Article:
Hilda Oakley

Australian author and poet

   Nov 25



In the middle of the forest there was an old army camp, where leaders from many countries from around the world were holding a Top Secret Meeting. They got their food fresh, daily, so they took different routes each day and had to be careful where they were travelling.

When they went down to the river to have a wash, they had to make sure they weren’t being stalked. The water was clear and fresh and many animals went down there to have a drink the water and it didn’t appear to affect them, so they knew that the water was good to drink.


   Jan 30

Murder on the Beach

James was out for an early morning stroll with his dog Hamish.  The dog started barking loudly.

James called out to Hamish, “Come here boy!” but the dog ignored him and went in leaps and bounds down the cliff.  James had to sprint to catch up with him.

Reaching the bottom of the cliff the dog started barking loudly again. James dashed after Hamish to see what he had found; and lo and behold, on the jagged rocks below was a body bent and twisted and covered in blood. Crabs were crawling over its face.

James couldn’t believe what Hamish had found.  Had the man fallen off the cliff or was it murder?  Should James touch the body to see if there were any gunshot or knife wounds on it, or should he leave it to the police?

James decided to use his mobile phone and call 000.  When the police answered, James described what he had found and where the body lay, 300 metres below the Ocean View car park.  There were steps leading down the side of the cliff to where the body lay.

On arriving at the scene, Sergeant Alexander Bailey, the head sergeant of the Aberdeen Police Force, who had the face of a bull dog and a voice to match, partitioned the area off and proceeded to inspect the body.  He roared in a loud gruff voice, “Get this mutt out of here!”

James called out loudly to Hamish, “Heel boy. Come here!” “HEEL, BOY!” he said in even a louder voice. Hamish slunk to James and sat down beside him. James patted him and said “Good boy!”


   Mar 07

Healing the Wounds of War

A loud KABOOM! Split the quietness of the air.  The ground shook and shuddered beneath our feet.  Eric started to shiver and shake.  In a flash, he was down on his hands and knees crawling under a wooden, garden bench.

It was a beautiful sunny day.  I had driven around to pick up my friend Eric from the Prince Henry Hospital, where he was a patient.  He had a day-leave pass so that I could take him for a pleasant drive to a pretty little park in the country.  Little did I know there was a quarry nearby and on that particular day, they were blasting gravel in the quarry for road re-surfacing.  In the 1960’s we had not heard of PTSD (Post-Traumatic Stress Disorder).  With a lot of persuading, I managed to coax Eric out from under the bench and we moved on to find a quieter location.  We drove back in to town, ending up at the local Botanical Gardens.

The blasting in the quarry had brought back vivid memories of bombs exploding all around Eric whilst he was on active duty in Gallipoli and the horrific experiences he had encountered on a daily basis that forever seemed to haunt his mind.  He continued to share his war-time experiences with me, including how they were told they had landed on the wrong beach and the Turkish soldiers were already dug in on the cliffs above waiting for the barges to land. Then they opened fire on our soldiers as they disembarked, with many caught out in the open, unable to reach cover.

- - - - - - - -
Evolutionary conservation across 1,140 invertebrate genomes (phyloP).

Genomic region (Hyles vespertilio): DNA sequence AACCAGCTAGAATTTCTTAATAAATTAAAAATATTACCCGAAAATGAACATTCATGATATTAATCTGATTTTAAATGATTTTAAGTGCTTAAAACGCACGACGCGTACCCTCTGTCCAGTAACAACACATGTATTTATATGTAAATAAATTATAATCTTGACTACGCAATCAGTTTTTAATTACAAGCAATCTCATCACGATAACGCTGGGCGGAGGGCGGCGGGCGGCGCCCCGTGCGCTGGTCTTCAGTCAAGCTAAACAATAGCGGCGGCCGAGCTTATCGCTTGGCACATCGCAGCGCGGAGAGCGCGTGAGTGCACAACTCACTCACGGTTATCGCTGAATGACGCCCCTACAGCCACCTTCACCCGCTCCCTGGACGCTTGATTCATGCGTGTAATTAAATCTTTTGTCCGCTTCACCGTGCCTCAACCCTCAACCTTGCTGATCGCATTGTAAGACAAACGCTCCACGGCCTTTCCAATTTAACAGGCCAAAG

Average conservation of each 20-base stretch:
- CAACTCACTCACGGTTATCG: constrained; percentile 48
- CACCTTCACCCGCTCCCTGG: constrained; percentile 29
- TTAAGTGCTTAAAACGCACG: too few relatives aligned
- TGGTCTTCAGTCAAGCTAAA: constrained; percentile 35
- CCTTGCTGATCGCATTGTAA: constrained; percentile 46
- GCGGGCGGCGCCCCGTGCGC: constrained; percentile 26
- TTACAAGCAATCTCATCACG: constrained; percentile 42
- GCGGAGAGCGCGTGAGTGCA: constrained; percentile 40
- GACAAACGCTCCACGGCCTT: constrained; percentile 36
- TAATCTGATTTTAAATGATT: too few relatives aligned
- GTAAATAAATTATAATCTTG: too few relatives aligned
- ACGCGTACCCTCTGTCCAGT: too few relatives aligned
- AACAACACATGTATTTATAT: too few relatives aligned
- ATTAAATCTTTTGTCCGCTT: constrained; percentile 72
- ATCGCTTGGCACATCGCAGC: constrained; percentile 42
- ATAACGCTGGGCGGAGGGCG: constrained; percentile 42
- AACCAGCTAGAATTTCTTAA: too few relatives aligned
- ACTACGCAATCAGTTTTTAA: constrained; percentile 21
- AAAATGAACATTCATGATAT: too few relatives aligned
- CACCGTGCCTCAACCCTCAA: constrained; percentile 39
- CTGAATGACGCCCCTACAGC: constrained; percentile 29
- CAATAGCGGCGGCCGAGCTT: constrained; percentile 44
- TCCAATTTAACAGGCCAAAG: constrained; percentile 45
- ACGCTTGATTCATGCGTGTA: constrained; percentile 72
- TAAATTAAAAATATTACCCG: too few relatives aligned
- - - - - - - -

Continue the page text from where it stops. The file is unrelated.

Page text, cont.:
Eric had no visible wounds, but we couldn’t see the pain he held in his head.  Vivid, traumatic nightmares and flash-backs haunted him and tormented his mind, including hand-to-hand combat using bayonets and then hiding from the enemy.


   Nov 01

The Message

“I say Old boy!” Colonel Blake sharply retorted, “Are you positively certain of this young fellow, Kai Lam? Can we really trust him for this job? I know I’m just the secretary of the Association, but . . . . . ?”

“No buts!” Major Nate interrupted, “Haven’t you read his file – his experiences and his character up until his current entrance into the Association? Here, read through these classified files on his life and you will understand where this man comes from. He is the perfect candidate for the job!”

The Colonel sat down at his desk and began reading the file on Kai Lam.

At school Kai Lam was an excellent student. He was a lot smaller and of a shorter stature than the other children of his age, and he was constantly tormented about his eyes and appearance. From a very early age, he realized that he would have to stick up for himself, and learn to defend himself.

Kai Lam’s parents realized his predicament and had him enrolled for lessons at a local gym for after school tutoring. Here he learnt judo, karate and body building. His parents knew that for a slightly built person, martial arts were a handy skill for one to possess.

At eighteen years of age, Kai Lam joined the army. He thrived on the discipline, challenges and tasks set before him. The Drill Sergeant roared out orders left right and centre and pushed Kai Lam to the limit during his basic training. Hunger, pain and suffering became his best friends.

“Come on you useless lazy layabouts!” the Sergeant roared, “get those 10kg packs on your back and get a move on! We’ve got twenty kilometres to trek today, kindergarten kids would put you all to shame!”


   Jun 03

The Gathering of the Clans

T’was the end of May, in Wingham town,

The folk were all prepared,

For the annual gathering of the clans,

And all that would come there.


Winghamites, proud of their heritage,

Had planned a huge event,

With concerts, balls and grand parades,

Scots traditions wherever they went.


Dougal, of the Donald clan,

Came down from the Maclean,

To show those feisty Gordon lads,

Clan Donald would reign.